The next release in Battlefields franchise, Battlefield 2042 is bringing a not so distant future theatre of warfare to the collection. Well known for the rich and immersive situational grandness of the franchises multiplayer gameplay. It is no wonder it is a focus of this release.
With support for massive-scale 128 player battles and a battlefield that changes due to destruction and dynamic environmental hazards. It seems Dice are seeking to out-do themselves. The most ground-breaking aspect of this offerings multiplayer however, is the advent and inclusion of the new Portal system.
A system that means players have much more to customise and get creative with, maximising the potential for fun with friends.
Where Does the Portal Take the Player?
Whilst not a tool for modders to get too pumped up about. For the creative lay-gamer, it is an exciting and accessible way to spice up gameplay and get inventive. Portal is essentially a web tool that permits players to design, create and share their own game modes.
Allowing for the customisation of many variables, from weapons tuning to vehicle speeds. Even including a logic editor for more intricate and innovative game modes. The biggest reason Portal seems to be creating such a stir amongst fans is this. Players have access to a selection of maps, classes, weapons and vehicles from 3 other games in the series. That is assets from 1942, Bad Company 2 and Battlefield 3, assets that can be utilised and mixed and matched within the Portal, of course, with varying results.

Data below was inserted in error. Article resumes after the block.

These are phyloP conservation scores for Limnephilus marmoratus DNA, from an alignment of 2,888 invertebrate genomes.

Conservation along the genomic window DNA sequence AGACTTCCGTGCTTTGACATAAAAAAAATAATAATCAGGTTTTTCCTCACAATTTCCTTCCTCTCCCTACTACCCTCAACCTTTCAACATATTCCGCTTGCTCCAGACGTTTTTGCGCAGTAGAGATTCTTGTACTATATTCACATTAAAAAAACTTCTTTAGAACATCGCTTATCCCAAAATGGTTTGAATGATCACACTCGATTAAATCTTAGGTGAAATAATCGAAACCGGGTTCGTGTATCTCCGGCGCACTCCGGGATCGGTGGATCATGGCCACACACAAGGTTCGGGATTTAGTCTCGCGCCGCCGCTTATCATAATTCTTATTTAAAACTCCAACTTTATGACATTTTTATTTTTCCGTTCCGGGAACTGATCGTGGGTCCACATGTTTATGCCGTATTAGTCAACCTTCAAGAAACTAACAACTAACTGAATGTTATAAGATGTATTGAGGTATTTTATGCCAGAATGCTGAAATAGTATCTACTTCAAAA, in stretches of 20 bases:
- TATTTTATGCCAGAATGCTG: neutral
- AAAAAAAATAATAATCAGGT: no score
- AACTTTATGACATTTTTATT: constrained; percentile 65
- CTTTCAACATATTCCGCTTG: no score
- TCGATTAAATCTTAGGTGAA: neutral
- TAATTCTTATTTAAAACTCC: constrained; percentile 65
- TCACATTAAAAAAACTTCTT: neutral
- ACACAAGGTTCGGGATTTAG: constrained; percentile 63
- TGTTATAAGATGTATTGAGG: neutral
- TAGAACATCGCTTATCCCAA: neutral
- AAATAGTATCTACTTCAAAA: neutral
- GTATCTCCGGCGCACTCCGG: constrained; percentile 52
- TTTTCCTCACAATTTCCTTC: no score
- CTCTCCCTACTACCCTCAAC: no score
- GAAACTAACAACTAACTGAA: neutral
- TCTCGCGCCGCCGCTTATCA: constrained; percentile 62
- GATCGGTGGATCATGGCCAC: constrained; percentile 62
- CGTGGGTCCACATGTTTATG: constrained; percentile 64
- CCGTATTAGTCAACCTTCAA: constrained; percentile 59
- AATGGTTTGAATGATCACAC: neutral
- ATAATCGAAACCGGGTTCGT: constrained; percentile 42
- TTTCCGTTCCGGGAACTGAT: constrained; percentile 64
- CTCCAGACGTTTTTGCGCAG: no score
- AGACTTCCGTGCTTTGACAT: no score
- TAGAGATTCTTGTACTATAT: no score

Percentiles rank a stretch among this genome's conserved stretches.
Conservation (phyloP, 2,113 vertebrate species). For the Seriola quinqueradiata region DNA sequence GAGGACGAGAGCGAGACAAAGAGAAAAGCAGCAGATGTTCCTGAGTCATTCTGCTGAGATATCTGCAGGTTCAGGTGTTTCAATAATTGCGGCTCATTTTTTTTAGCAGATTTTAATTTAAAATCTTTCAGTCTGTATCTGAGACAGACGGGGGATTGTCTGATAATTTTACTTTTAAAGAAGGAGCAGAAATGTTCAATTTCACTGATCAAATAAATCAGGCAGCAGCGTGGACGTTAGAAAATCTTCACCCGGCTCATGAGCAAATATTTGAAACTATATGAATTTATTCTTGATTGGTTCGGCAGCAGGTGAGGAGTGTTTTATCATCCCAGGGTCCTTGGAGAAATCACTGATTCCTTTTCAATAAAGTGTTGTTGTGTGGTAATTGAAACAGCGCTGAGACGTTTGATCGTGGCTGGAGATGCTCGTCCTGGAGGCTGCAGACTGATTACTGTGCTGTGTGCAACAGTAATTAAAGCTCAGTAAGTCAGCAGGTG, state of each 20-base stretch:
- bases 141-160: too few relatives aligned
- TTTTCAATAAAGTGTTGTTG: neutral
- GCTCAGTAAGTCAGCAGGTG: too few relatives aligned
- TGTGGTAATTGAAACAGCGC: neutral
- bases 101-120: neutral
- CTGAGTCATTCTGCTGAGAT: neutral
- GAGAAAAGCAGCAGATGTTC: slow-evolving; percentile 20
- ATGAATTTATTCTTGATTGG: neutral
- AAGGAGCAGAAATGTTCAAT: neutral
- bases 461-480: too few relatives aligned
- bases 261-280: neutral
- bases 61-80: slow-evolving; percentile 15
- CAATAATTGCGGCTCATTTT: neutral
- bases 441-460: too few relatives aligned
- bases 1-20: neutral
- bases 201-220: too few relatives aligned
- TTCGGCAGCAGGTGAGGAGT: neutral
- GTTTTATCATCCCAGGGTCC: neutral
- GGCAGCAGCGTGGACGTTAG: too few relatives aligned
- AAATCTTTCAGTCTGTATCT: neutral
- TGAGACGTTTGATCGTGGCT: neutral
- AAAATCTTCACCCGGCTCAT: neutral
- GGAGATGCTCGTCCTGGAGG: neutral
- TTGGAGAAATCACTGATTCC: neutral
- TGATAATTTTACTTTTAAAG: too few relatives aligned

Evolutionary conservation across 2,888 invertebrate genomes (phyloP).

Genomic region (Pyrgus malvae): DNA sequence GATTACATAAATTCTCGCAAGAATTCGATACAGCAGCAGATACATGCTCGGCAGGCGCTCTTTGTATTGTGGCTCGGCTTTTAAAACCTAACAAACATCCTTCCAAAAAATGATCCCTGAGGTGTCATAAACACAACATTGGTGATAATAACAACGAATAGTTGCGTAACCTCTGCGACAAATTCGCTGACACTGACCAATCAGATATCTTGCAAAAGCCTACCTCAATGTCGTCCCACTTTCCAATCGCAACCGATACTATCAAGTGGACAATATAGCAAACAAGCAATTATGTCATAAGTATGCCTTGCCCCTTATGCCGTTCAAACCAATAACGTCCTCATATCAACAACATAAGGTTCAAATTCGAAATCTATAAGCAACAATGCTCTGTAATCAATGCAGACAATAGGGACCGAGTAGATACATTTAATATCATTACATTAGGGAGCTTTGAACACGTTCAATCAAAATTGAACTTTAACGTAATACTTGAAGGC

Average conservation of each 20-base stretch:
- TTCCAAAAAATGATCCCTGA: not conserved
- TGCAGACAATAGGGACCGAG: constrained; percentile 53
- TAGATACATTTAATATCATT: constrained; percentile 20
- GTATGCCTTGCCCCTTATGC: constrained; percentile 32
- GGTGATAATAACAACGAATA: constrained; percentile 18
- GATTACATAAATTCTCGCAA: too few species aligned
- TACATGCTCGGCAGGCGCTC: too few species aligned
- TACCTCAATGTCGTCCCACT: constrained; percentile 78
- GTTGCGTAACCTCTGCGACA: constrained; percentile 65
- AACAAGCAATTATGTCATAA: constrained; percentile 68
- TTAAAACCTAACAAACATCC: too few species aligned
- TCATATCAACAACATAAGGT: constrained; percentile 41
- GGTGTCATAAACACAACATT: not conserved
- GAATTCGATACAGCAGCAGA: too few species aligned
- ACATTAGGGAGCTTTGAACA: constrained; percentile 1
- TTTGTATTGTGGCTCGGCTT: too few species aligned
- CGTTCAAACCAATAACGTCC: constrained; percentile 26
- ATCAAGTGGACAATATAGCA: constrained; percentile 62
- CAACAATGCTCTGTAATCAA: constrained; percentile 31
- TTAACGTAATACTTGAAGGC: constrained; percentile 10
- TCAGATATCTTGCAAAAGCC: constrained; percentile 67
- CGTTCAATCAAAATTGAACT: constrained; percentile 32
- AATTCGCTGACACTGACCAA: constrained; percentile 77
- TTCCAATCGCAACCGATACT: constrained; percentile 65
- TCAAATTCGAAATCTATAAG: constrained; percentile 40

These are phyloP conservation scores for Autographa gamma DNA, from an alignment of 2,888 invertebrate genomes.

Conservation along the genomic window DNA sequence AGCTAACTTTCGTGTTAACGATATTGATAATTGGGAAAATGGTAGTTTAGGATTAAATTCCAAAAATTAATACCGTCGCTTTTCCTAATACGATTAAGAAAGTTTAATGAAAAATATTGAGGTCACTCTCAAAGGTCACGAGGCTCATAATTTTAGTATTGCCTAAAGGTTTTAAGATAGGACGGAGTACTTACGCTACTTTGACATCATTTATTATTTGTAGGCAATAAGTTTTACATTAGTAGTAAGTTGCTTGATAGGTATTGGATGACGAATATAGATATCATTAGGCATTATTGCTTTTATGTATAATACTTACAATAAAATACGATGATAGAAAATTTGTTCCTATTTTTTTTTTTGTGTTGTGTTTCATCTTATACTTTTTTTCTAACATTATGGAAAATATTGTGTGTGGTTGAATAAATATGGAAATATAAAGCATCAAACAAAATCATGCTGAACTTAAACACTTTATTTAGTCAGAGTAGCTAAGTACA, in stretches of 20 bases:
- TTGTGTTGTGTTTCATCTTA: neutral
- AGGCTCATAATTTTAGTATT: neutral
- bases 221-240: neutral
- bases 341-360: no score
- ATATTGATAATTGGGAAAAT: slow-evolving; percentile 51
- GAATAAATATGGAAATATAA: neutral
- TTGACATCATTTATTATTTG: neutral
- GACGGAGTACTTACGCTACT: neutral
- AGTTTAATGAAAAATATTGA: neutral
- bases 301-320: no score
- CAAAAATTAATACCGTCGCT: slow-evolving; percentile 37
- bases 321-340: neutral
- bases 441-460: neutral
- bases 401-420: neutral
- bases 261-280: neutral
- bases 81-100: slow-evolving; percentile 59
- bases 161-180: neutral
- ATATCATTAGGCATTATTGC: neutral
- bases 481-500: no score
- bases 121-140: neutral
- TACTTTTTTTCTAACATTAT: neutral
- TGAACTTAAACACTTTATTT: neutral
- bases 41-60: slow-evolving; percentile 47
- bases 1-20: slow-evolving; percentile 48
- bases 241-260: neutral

Do players want to see what a single squad of specialists from 2042 can do against 34 soldiers with bolt-action rifles from 1942? Now they can. Do fans want to have the most crowded and hectic experience in any Battlefield game ever? Now they can. As stated in an Aus Gamers interview by Rob Donovan, Senior Game Designer at Ripple Effect;
“You can put 128-players on our smallest map location too, something designed for 32,” …I think it’s going to be terrible, but there’s going to be people that love the chaos, our community loves to push the boundaries and we’re giving them more tools than ever to push those boundaries.”
Fobbed Off or Fun?
Whilst almost every title in the franchise has released with a single-player campaign mode alongside the beloved multiplayer, 2042 does not. It has been dropped in favour of ‘evolving the multiplayer narrative’, which with the Portal they certainly seem to have succeeded. As it is very much being spoken about and lauded as an exciting new innovation.
However is it just a new toy to distract from the lacking campaign or is it all good fun? With recent campaigns being more forgettable than commendable the focus of Battlefield players has most certainly been in the realm of online multiplayer. That being so, it is welcoming to see developers focussed on what a game is most loved for, then developing and enhancing it to allow for more fun with friends.